The Columbus journal. (Columbus, Neb.) 1874-1911, June 03, 1903, Image 4

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i GOVERNOR NAMES FLAG DAY.
Set Aside Menday, June 15, for Eicer
clees Appropriate for Occasion.
' LINCOLN Governor Mickey has
set apart Monday, Juae 15, as Flag
day,, aad in doing bo issued this proc
lamation: "The fag ia the emblem of the na
tion sovereignty. Around it clusters
ail that is inspiring and ennobling in
national life. Under our form of gov-
: ernment it guarantees civil and reM
gioas' liberty, equality before the law,
and -represents true progress in the
world of thought and action. It stands
for peace and yet is a warning to tyr
anny and oppression, pledging the na
tion's power in the enforcement of
Justice. It waves in unstained glory
over more than 70,000,000 of prosper
ous -and contented people and wel
comes to Its sheltering folds the op
pressed of other lands those who ap
preciate the blessings of liberty and
are willing to subscribe to the princi
ples upon which their perpetuity ia
based. .It is most fitting that our at
tention should occasionally be chal
lenged to the significance of the flag
and to the lessons of patriotism and
honor which it imparts.
"In harmony, therefore, with a wor
thy custom which is generally preva
lent among the states of the union,
I hereby designate and proclaim Mon
day. June 15, 1903. as Flag day, being
the 126th anniversary of the birth of
the flag, and enjoin upon the citizens
of Nebraska that the day be observed
by participation in such exercises and
ceremonies as shall honor the national
emblem and beget for it renewed love
and veneration in the hearts of the
people. I further recommend that all
schools then In session commemorate
the occasion with programs of a pa
triotic nature and that all citizens
within the borders of the state deco
rcte their homes, places of business
and public buildings with the Stars
and Stripes."
DAMAGE BY HAIL AND WIND.
Bif Feeding Barn ia Wrecked Near
North Loup.
NORTH LOUP Particulars of the
tornado that passed near here have
just been obtained. The first damage
reported was at the farm of Joseph
Trump, fifteen miles west on Davis
creek, where the cloud struck a barn,
wrecking it badly. From there the
Btorm passed to the northwest through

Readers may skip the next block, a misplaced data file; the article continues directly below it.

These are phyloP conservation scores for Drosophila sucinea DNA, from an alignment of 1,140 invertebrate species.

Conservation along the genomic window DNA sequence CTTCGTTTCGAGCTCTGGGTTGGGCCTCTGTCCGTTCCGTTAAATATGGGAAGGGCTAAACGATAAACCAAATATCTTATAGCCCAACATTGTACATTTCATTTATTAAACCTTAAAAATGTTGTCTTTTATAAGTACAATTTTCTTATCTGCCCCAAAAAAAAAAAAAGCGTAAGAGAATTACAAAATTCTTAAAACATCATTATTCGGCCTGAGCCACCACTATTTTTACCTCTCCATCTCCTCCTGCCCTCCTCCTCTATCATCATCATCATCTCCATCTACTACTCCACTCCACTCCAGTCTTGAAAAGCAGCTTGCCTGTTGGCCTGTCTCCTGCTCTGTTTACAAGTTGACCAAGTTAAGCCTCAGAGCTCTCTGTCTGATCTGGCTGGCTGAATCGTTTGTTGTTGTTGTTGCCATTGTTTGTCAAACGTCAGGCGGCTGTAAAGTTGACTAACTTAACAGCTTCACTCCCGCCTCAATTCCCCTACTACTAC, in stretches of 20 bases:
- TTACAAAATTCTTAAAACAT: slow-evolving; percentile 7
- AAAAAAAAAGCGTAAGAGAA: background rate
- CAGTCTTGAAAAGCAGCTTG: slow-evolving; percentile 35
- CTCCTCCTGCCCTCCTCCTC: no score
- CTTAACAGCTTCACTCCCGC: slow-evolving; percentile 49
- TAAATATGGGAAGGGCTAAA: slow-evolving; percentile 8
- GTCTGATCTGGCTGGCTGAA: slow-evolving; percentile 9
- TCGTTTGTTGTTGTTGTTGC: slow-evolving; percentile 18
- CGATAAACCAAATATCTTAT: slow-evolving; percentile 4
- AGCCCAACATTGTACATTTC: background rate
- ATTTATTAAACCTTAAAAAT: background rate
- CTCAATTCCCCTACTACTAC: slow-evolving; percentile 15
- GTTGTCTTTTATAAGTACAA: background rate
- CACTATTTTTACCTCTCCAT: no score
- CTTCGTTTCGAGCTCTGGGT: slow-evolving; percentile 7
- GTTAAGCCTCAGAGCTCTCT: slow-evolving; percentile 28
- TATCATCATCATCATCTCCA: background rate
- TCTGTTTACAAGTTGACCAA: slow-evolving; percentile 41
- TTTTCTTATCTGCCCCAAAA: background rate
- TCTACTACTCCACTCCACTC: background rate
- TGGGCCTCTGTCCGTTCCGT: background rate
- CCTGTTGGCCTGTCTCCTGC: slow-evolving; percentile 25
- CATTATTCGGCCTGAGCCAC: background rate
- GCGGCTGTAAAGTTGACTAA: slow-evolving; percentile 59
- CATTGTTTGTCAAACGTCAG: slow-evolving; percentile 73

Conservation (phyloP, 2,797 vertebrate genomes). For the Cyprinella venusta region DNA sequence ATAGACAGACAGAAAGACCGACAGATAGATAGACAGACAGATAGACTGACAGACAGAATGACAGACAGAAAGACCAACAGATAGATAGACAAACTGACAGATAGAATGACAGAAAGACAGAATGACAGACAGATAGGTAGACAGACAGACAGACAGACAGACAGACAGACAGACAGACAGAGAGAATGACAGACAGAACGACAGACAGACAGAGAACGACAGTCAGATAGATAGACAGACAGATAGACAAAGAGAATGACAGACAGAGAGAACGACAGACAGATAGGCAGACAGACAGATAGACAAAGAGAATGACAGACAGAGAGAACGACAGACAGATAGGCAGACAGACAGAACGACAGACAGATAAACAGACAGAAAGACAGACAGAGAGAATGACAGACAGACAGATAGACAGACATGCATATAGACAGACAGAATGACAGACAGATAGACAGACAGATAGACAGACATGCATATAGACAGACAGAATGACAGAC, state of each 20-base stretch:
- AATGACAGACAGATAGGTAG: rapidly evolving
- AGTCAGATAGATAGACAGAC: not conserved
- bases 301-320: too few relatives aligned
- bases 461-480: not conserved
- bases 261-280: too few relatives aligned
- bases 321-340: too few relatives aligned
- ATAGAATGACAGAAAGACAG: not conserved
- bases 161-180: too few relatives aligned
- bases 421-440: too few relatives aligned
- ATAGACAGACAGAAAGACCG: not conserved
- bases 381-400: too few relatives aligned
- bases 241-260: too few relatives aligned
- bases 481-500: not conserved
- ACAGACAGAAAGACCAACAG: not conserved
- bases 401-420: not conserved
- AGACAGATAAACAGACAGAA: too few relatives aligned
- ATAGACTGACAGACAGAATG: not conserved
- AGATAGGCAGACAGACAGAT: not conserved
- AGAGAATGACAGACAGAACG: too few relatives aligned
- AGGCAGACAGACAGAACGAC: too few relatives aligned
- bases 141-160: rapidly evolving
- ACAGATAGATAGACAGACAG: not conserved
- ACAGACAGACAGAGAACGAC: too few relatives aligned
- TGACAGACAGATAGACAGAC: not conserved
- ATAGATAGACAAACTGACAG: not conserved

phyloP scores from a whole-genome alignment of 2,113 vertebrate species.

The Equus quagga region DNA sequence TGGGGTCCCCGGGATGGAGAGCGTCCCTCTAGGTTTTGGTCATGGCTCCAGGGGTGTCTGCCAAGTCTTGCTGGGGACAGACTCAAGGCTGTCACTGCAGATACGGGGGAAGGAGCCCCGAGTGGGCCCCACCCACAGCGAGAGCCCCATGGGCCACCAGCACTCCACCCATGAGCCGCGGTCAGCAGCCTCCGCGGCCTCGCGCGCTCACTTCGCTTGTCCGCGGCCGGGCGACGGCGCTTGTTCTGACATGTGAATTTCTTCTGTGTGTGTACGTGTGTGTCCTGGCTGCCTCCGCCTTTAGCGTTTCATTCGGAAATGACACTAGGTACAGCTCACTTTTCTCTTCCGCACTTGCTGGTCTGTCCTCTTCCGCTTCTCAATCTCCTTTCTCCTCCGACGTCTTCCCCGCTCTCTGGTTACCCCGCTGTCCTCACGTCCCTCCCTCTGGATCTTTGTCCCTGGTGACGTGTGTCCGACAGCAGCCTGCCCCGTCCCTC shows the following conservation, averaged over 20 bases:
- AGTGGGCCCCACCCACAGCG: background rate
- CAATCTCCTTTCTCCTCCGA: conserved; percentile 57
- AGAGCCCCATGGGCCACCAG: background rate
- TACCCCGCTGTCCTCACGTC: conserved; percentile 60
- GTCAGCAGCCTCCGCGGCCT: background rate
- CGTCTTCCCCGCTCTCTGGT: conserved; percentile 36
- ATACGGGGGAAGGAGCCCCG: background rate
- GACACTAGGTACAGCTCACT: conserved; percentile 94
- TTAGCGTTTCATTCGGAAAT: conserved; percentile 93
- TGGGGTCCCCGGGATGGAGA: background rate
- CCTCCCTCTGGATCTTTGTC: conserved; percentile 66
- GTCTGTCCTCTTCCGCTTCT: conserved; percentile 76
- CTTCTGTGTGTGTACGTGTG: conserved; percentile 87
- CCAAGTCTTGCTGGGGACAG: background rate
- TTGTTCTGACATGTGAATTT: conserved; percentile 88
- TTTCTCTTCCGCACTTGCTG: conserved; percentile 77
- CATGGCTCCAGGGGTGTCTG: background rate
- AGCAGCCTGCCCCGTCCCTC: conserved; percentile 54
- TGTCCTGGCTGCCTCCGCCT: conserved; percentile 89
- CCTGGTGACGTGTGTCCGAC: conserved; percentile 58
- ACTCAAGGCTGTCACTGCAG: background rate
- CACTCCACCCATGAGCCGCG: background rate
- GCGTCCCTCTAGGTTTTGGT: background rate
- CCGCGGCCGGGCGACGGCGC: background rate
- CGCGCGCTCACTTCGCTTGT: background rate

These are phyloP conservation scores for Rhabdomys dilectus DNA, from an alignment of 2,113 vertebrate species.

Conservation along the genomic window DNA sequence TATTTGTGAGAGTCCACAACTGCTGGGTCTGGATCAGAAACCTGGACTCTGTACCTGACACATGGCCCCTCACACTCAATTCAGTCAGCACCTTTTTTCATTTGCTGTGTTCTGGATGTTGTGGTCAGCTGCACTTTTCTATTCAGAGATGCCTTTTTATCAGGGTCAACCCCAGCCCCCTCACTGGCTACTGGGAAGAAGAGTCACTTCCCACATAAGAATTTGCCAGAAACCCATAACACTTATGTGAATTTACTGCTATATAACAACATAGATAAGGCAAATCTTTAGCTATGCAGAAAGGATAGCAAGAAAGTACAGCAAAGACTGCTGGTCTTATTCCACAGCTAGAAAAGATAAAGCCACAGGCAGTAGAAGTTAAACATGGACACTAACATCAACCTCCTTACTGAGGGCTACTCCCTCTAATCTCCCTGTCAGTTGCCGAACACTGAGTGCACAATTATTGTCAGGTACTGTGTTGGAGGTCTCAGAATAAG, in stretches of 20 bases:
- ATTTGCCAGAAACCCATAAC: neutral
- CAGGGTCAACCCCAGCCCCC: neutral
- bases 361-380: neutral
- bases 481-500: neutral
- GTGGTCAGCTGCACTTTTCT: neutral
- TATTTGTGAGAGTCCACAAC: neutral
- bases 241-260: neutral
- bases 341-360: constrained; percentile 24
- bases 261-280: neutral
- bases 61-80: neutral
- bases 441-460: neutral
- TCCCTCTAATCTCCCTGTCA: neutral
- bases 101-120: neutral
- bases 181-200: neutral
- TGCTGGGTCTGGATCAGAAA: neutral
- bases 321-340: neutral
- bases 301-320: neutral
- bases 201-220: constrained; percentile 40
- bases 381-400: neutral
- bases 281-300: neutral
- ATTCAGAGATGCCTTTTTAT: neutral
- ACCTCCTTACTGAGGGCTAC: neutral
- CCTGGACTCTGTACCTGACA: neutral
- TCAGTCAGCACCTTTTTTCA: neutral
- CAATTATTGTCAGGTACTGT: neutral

the hills where few people live, until
it came out into the valley of the
North Loup river about four mil?s
northwest of town, where it struck
the barn of Harry Hughes. This was
a large feeding barn with sheds at
tached. It was completely demolished
and carried away, together with farm
ing machinery. Thirteen head of cat
tle and horses were killed outright
and several others suffered broken leg
and other injuries which made it nec
essary to kill them. Mr. Hughes was
building an addition to his house on
a brick foundation and had it raised
and siding on. The storm removed
part of the brick and left the house
uninjured. No other damage has been
reported.
Farm Sella for $10OO.
HUMBOLDT Richardson county
land still commands a good figure, as
was shown by the transfer of Wade
Whitney's 200-acre farm several miles
southeast of this city to Walter Dow
ell, who paid $12,000.
Land Finds Ready Sale.
SIOUX CITY -jwnslte Agent
Whitney of the Chicago & Northwest
ern Railway-company said the rapid
manner in which the country between
Norfolk. Neb., and Deadwood was be
ing settled could be guessed by the
returns of the company's land depart
ment. He said that for the first four
months of the present year the sales
of acreage property which had boon
cut up into town lots on the Nebras
ka and Wyoming division qf the North
western had averaged $200,000 a
month.
Shot Himself.
ULYSSES Jesse Moore of this
place shot and instantly killed himself
at the home of Larry Ramsey, about
five miles southwest of here, where
he was employed as a farm hand. He
was found sitting in a chair in bis
room with a rifle between his knees
and part of his head shot away. It is
not known whether the shooting was
accidental or a suicide.
Deehler Boom Developing.
DESHLER The Deshler broom fac
tory, lately incorporated for $100,000.
and the building of the largest broom
factory in the United States here, bids
fair to make Deshler one of the live
liest towns in southern Nebraska. A
brick yard is now in operation, afford
ing employment for laborers while the
factory is being built, and after that
the broom factory expects to employ
200 to 500 men. This will afford good
opportunity for all kinds of business.
Switchman ia Cut in Two.
. HASTINGS Switchman Frank
Stankey was run over by a switch en
gine at the B. ft M. yards here Satur
day night and Instantly killed. The
engine and eleven cars passed over
the body ia a line extending from the
right shoulder toward the left hip,
completely 'severing it. He was 20
years old, unmarried and lived with
his parents, the only surviving son of
five children. The coroner's inquest
returned a verdict of accidental dean.
Charged with Csnntsi felting.
1ST. EDWARD Dan Murney. a
young man of this place, has been ar
rested by a United States marshal
charged with passing counterfeit mon